In Lean management, we speak of the current state, the future state, and the ideal state. But what about the past state? Why isn’t the past state also of interest? It should be, because the past informs the present — the current state — which in turn determines the probability of achieving desire future states. Unfortunately, the past state is embedded in the current state to a far greater extent than you can imagine. As a result, achieving future states turns out to be a low probability endeavor, just as most of us have learned from our own experiences with Lean.
Lean movement leaders have touched upon the past to a very limited degree, mainly in the context of earlier work that laid the foundation for today’s progressive management systems as defined by Toyota’s management system (TMS) and its derivative, Lean management (LM). They focused on Scientific Management and the work of pioneers such as Frederick Winslow Taylor, Frank and Lillian Gilbreth, and their colleagues. Generally, they did a terrible job of understanding Taylor’s work, in particular (see examples here, here, and here), because they ignored primary sources of information and instead relied on secondary and tertiary sources (which incorrectly re-interpreted original sources).
Taylor, Gilbreth, and the others who joined them in creating Scientific Management and applying it in industry encountered the same problems that TMS and LM have encountered over the last 30 or 40 years. That repetition of history signals a thoroughly incomplete understanding of the past — the long ago past, well before early 20th century Scientific Management. The past state must be better understood in order to explain why TMS and LM, and SM before them, struggled to gain widespread acceptance among the heads of organizations — especially business leaders. For if business leaders do not accept progressive management, then it is unlikely that other leaders will. Business leaders are highly respected in society, and what they do is emulated by other leaders, whether they are in charge of non-profit, non-government, or government organizations.
Lean was thought to be the foremost method for replacing “command-and-control” leadership. It was assumed that leaders — business leaders in particular — want to become servant leaders. And it was assumed that employees want a better work experience compared to what they already have. It turns out that command-and-control remains popular among business leaders, while employees are happy (or happy enough) with that type of leader to be unwilling to demand change. So, both leaders and employees seem, overall, content with conservative classical management. But why is this so? Why is progressive management unappealing to most leaders and most employees?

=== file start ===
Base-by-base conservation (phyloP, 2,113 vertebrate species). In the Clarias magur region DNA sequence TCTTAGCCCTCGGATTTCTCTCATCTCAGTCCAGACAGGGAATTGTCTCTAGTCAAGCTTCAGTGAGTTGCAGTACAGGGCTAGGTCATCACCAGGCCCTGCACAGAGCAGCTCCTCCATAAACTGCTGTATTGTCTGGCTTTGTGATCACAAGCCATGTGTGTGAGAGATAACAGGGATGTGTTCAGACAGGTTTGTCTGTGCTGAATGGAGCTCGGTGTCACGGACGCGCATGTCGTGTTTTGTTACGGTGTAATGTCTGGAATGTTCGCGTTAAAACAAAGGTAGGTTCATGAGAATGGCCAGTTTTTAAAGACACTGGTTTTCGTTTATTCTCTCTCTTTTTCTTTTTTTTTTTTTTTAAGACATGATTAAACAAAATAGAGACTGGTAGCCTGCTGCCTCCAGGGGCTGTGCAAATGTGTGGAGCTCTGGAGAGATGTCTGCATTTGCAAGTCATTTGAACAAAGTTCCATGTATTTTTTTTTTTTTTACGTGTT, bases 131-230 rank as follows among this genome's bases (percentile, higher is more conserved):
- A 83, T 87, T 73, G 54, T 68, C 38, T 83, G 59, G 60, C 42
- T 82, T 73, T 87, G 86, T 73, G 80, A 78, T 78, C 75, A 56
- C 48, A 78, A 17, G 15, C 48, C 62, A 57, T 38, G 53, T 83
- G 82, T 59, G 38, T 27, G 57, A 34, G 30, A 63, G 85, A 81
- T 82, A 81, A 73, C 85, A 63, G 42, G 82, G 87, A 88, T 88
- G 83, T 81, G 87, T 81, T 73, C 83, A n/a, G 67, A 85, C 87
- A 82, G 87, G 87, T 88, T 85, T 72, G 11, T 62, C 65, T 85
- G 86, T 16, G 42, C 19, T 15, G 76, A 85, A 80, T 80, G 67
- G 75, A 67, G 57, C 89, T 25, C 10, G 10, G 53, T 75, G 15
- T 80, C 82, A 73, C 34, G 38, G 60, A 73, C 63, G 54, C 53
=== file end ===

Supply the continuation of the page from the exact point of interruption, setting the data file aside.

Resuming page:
This was the great mystery that, in an ideal state, would have been unraveled prior to introducing Lean to the public in the fall of 1988, so that desired future states could be achieved on a wider scale. But, the current state offered a different perspective. It said: “The times we live in, 1988, are different than 1911, and so we need not consider the past as we move forward into the future.” That was a big mistake. The view was: “We don’t care how the current state came to be. It is not important to our task of promoting Lean management.” Ah, but decades later, we now know how short sighted this well-intentioned view was. Knowing how the current state came to be is key that unlocks Lean success.
Scientific Management, Toyota management, and Lean management all have at their core the idea of bringing scientific thinking to the management of organizations. The twin assumption were: 1) leaders wanted to become better leaders, and 2) leaders would happily accept scientific thinking as the principal means for becoming better leaders. These were bad assumptions in 1911. These were bad assumptions in 1988. And they remain bad assumptions today. But why? Again, the past state informs the current state, which determines the probability of achieving desired future states. Yet, if we now take the time to understand the past state, we will be better able to realize future states — and maybe even ideal states.
So what is it about that past state that you need to know? My book, The Triumph of Classical Management Over Lean Management: How Tradition Prevails and What to Do About It will inform you of the past state — the way past, and how it presents itself today. You’ll learn why most leaders are not interested in becoming better leaders, why they are not interested in scientific thinking, and why they remain committed to classical management. If you don’t take an interest in the past, the future states that you are lucky enough to create will be ephemeral. My hope is that you want to learn more than what you know now about the past state to substantially improve the probability of achieving desired future states.